While the specific trials of 1692 are important to America's history, the impact of the Salem Witch Trials is deeper than the simple chronology of events. The hysteria that snowballed in Salem reveals how deep the belief in the supernatural ran in colonial America. David Hall noted that "The religion of the colonists was infused with ancient attitudes and practices, some indeed so old as to antedate the rise of Christianity." 6 In the quest for spiritual perfection and religious purity, there was no place for magic. The Puritans were so focused on the goal of a pure, religious commonwealth, that they reacted harshly against anything that threatened that goal. Richard Godbeer agrees. "Magic had no place in their vision of New England and so they were appalled to discover that colonists were using magical techniques." 7

  1. IV. Background on Witch Trials in Europe

      As early as 1450, and even before, there is evidence of witch hunts in all parts of Europe. The first known incidents of modern witch hunts involved the extermination of all females of certain villages. An event of this nature occurred in the 12th century in Russia. All the women of the village were taken from their homes and executed as witches. Similarly, in 1492 in Lagendorf, all but two women of a small village were accused of witchcraft. 8

    Witch hunts also existed as a part of politics. As early as the 14th century, the devil was considered a political enemy of the state. 9 Witchcraft involved making pacts with the devil. Witches swore their allegiance to him rather than to the king. In addition to this political aspect, false accusations of witchcraft also made up an important element of European witch hunts. People were forced by government officials to accuse people, often innocent people, of practicing witchcraft. The following passage describes the thoughts of Johannes Junius, a man accused of witchcraft in 1628. 10

    "Dear Child, 6 have confessed against me at once: the chancellor, his son, Neudecker, Zaner, Hoffmaisters Ursel, and Hoppfen Else- all false through compulsion, as they have all told me, and begged my forgiveness in God's name before they were executed...They know nothing but good of me. They were forced to say it, just as I myself was."

    In Europe, the popular view of women was the source of witch hunt hysteria. Women were seen as inherently evil and sexual, and therefore possible targets for the devil. There were strong ties between the idea of witchcraft and sexuality. If a woman did not exhibit purity and innocence, she revealed her connection with evil. 11 In this way, witchcraft in Europe was in a way a sexual crime. The book Malleus Maleficarum became the guidebook for prosecuting witches in Europe in the sixteenth and seventeenth centuries. It too emphasized the sexual nature of witchcraft. This work by Pope Innocent VIII told stories of men losing their genitalia and consulting with female witches for treatment. It also explained why women were more likely to become witches.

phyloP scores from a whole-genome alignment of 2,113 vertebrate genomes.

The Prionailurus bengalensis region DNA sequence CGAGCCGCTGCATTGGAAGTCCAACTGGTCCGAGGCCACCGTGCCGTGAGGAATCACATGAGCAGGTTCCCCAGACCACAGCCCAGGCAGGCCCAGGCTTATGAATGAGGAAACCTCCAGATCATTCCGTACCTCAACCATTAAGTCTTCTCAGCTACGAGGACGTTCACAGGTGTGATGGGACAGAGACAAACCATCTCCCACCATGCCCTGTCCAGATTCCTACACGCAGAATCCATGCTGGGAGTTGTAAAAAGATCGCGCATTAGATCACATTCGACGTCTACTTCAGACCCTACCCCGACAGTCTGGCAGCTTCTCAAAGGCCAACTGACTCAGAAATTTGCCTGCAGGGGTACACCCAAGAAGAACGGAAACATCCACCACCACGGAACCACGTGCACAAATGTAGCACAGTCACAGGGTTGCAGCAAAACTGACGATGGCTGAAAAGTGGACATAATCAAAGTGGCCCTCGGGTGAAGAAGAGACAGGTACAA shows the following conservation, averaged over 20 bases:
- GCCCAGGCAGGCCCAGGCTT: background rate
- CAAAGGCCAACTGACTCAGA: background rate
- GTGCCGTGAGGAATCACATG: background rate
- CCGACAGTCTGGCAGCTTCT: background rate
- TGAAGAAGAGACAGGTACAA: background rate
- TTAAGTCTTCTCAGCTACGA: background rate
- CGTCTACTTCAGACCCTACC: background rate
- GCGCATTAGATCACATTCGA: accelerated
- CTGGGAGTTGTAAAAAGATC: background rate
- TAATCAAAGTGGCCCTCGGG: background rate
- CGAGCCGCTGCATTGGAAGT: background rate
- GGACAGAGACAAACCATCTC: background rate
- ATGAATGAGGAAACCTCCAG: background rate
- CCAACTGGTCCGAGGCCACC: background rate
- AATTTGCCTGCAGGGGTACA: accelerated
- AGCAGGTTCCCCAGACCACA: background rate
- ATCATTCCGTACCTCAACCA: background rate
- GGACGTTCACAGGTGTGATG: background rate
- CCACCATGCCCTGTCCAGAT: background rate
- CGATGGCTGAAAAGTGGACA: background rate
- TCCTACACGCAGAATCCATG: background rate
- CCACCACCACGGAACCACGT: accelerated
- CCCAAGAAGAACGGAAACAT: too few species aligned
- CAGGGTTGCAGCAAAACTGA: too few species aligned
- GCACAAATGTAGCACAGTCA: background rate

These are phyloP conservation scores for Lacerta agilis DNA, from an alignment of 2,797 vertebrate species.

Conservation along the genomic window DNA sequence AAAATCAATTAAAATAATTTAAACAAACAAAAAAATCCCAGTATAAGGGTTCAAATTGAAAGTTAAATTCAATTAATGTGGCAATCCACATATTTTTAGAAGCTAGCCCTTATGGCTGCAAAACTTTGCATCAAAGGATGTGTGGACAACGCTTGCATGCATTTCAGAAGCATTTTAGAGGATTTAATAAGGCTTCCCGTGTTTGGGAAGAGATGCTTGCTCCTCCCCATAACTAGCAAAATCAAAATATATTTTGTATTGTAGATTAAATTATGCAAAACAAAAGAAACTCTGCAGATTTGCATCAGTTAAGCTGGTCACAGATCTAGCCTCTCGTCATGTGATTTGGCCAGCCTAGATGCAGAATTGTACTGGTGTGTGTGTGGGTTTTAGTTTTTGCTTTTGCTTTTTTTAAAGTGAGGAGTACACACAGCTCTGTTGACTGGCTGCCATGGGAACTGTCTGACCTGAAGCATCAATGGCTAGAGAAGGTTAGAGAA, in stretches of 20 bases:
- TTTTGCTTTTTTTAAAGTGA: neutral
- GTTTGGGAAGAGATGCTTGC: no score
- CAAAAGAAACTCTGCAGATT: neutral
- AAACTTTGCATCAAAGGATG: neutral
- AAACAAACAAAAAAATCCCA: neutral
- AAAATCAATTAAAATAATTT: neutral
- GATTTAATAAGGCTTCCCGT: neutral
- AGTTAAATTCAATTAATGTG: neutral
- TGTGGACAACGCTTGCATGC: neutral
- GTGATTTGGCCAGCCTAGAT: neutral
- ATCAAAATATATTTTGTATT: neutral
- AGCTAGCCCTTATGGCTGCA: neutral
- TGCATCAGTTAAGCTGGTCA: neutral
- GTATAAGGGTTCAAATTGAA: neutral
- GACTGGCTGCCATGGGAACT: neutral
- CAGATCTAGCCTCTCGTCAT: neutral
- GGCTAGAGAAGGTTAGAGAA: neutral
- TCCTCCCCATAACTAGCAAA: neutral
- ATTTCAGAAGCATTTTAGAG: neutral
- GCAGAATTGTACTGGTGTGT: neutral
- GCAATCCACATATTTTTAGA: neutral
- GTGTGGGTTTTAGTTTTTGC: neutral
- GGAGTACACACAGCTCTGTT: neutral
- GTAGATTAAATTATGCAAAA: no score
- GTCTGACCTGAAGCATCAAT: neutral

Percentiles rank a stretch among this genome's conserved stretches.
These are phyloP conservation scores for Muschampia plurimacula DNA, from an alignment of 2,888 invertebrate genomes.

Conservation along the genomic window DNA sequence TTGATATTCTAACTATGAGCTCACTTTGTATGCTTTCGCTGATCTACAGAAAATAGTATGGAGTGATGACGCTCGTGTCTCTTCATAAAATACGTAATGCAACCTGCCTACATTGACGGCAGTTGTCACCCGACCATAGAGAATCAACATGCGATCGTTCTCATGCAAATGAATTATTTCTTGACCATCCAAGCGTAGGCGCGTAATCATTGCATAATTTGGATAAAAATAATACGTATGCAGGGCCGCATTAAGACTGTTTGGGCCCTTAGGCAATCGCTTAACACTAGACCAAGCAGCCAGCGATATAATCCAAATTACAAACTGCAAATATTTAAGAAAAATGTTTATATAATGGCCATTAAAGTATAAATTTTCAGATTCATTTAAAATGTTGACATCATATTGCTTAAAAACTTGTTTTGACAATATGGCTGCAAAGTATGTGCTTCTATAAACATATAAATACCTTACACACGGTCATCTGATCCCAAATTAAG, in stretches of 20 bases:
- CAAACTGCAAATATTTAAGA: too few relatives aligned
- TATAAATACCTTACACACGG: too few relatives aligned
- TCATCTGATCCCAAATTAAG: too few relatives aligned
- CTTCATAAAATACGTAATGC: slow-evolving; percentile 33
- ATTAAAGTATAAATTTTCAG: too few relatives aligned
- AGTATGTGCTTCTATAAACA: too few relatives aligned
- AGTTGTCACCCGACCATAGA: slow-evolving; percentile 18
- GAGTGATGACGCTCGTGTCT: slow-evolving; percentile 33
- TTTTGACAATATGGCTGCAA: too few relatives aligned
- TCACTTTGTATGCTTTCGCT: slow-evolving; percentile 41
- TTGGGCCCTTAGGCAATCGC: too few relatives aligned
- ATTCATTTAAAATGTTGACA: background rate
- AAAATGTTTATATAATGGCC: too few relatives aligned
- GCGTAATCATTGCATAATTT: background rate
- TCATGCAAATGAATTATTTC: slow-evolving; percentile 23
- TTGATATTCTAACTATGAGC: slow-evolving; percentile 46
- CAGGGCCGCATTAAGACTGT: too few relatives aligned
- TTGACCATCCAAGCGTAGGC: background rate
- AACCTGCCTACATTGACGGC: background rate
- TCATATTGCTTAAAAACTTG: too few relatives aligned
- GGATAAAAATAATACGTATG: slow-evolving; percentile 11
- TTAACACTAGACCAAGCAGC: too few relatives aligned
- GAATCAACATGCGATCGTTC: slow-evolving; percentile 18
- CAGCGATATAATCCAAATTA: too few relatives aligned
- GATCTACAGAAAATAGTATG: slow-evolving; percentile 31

"Because the female sex is more concerned with things of the flesh than men; because being formed from a man's rib, they are only 'imperfect animals' and 'crooked' whereas man belongs to a priveleged sex from whose midst Christ emerged." 12

    When Puritan settlers came to the colonies in America, they brought their preexisting ideas about women and magic with them. The ancient fear of contact with the devil and sexual deviance made witchcraft a sensitive spot for Europeans, including the Puritans. Deeply embedded fears led to the paranoia which provoked witch hunts on both sides of the Atlantic. In Europe and in the colonies one accusation turned into many, and one trial became an unremitting hunt.

V. Chronology of the Salem Witch Trials 13

Elizabeth Parris and Abigail Williams begin to scream and convulse uncontrollably.
Physicians conclude that the influence of Satan is responsible for the girls' strange behavior.
Late February
The afflicted girls name Tituba (a slave of the Parris family), Sarah Good, and Sarah Osborne as witches.
March 1:
Tituba confesses to practicing witchcraft.
Other townspeople begin accusing many different people of witchcraft.
March 19:
Rebecca Nurse is denounced as a witch.
March 28:
Elizabeth Proctor is denounced as a witch.
April 19:
Abigail Hobbs, Bridget Bishop, Giles Corey, and Mary Warren are all examined. Only Abigail Hobbs confesses.
May 10:
George Jacobs, Sr. and his granddaughter Margaret are examined. Margaret confesses that both she and her grandfather were witches.
May 14:
Increase Mather returns from England.
May 27:
Governor Phips sets up a special Court of Oyer and Terminer to try the witchcraft cases. The judgments are based on various kinds of intangible evidence, including supernatural attributes.
June 2:
First session of Court of Oyer and Terminer occurs. Bridget Bishop is the first suspect to be pronounced guilty and condemned to death.
June 10:
Bridget Bishop is hanged in Salem in the first official execution of the Salem trials.
The Andover witch hunt begins.
July 19: Rebecca Nurse and Sarah Good are executed.
August 2-6:
John and Elizabeth Proctor are tried and condemned.
October 8:
After the executions of 20 people, Thomas Brattle writes a letter of criticism to Governor Phips. Phips orders that reliance on intangible evidence is banned.
October 29:
Governor Phips ends the Court of Oyer and Terminer.
November 25:
The Superior Court is created to try the rest of the witchcraft cases in May, 1693. No one is convicted in these trials.

Links to Salem Witch Trial Web Sites

    Puritanism Websites

    Puritanism in New England
    The origins of Puritanism, as well as the religion's main values. This site also includes descriptions of the Puritan church's policy of membership.